Allevi Author: Lattices vs Sheets for Cardiac Tissue Bioprinting

There are so many variables that go into creating viable 3d bioprinted tissues; bioink selection, print geometry, cure times, rigidity, flexibility, degradation time and cell viability to name a few. Not to mention, each of these parameters needs to be analyzed and perfected for every cell line in the body. As a community, we are still figuring out the perfect protocol for each organ system.

In a new paper out this week titled “A Comparative Study of a 3D Bioprinted Gelatin-Based Lattice and Rectangular-Sheet Structures”, our newest Allevi Authors tackled one of these lingering questions, “What is the best print structure for cardiac tissue, lattice or sheet?”

Researchers at University of Texas El Paso and University of Texas at Austin used their Allevi 2 bioprinter and furfuryl gelatin to study and compare 3d bioprinted lattices vs sheets. Through their comparison, they discovered that the lattice structure was more porous with enhanced rheological properties and exhibited a lower degradation rate compared to the rectangular-sheet.

Further, the lattice allowed cells to proliferate to a greater extent compared to the rectangular-sheet. All of these results collectively affirmed that the lattice poses as a superior scaffold design for tissue engineering applications.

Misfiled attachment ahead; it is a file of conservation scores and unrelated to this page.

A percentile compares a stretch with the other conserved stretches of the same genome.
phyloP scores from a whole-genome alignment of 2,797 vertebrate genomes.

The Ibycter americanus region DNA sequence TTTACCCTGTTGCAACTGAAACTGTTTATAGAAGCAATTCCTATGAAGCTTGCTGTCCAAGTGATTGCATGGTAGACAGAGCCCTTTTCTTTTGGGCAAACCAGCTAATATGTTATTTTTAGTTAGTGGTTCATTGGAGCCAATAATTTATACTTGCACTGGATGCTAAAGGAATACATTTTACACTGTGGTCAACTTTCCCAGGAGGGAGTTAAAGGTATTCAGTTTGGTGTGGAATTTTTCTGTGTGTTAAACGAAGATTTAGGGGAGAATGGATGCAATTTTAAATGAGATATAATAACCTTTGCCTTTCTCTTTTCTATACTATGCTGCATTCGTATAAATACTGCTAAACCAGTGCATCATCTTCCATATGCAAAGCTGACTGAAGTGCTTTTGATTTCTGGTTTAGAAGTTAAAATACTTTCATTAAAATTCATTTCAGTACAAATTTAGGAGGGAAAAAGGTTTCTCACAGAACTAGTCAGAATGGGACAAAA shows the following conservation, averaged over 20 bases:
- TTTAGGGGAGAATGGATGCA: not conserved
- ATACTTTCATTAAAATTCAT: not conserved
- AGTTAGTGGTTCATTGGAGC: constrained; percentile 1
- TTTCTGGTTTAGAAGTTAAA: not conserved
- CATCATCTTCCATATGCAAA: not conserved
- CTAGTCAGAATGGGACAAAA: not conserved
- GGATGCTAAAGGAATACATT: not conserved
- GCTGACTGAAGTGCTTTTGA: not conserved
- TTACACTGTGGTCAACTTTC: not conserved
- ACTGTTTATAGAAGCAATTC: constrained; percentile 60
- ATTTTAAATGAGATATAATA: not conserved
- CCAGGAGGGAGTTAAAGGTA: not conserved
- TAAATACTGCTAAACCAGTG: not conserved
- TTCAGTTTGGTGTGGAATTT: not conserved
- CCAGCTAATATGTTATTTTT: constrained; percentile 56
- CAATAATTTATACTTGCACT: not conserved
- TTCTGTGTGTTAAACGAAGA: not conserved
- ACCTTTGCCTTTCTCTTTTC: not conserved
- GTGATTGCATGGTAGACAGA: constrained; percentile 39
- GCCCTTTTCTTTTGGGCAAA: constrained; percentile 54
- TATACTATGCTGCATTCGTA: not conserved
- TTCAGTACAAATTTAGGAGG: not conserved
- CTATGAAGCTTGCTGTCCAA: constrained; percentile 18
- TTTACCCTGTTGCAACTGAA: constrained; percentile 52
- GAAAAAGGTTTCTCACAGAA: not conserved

Read the full paper here to learn more about the rigorous testing and analysis the team conducted during their study.

Allevi Author: Review of Bone Biofabrication Methods & Bioinks

In the USA alone, 500,000 bone grafting procedures are performed annually, with musculoskeletal-related disabilities costing about $240 billion each year. In spite of the advancements over the past 20 years, scientists and engineers have been unable to provide a material that fulfills every characteristic needed for bone tissue to be physiologically relevant in clinical applications.

In this edition of the #AlleviAuthor series, our very own Director of Bioengineering, Taci Pereira, reviews state of the art bone tissue biofabrication technologies for the Journal of 3D Printing in Medicine.

hyperelastic bone compression tissue engineering bioprint bioprinter allevi

Pereira examines the six essential characteristics of bone graft materials; osteoinduction, osteoconduction, osteointegration, biocompatibility, translatability, and growth factor necessity.  

In addition to reviewing bioinks for bone engineering, Pereira examines the different techniques that have emerged within the biofabrication field; 3D bioprinting, selective laser sintering (SLS), electrospinning and stereolithography.

Read on below to learn about the promising methods for bone engineering, where Pereira sees a need for innovation and why she is excited for the future of Hyperelastic Bone.

State of the art biofabrication technologies and materials for bone tissue engineering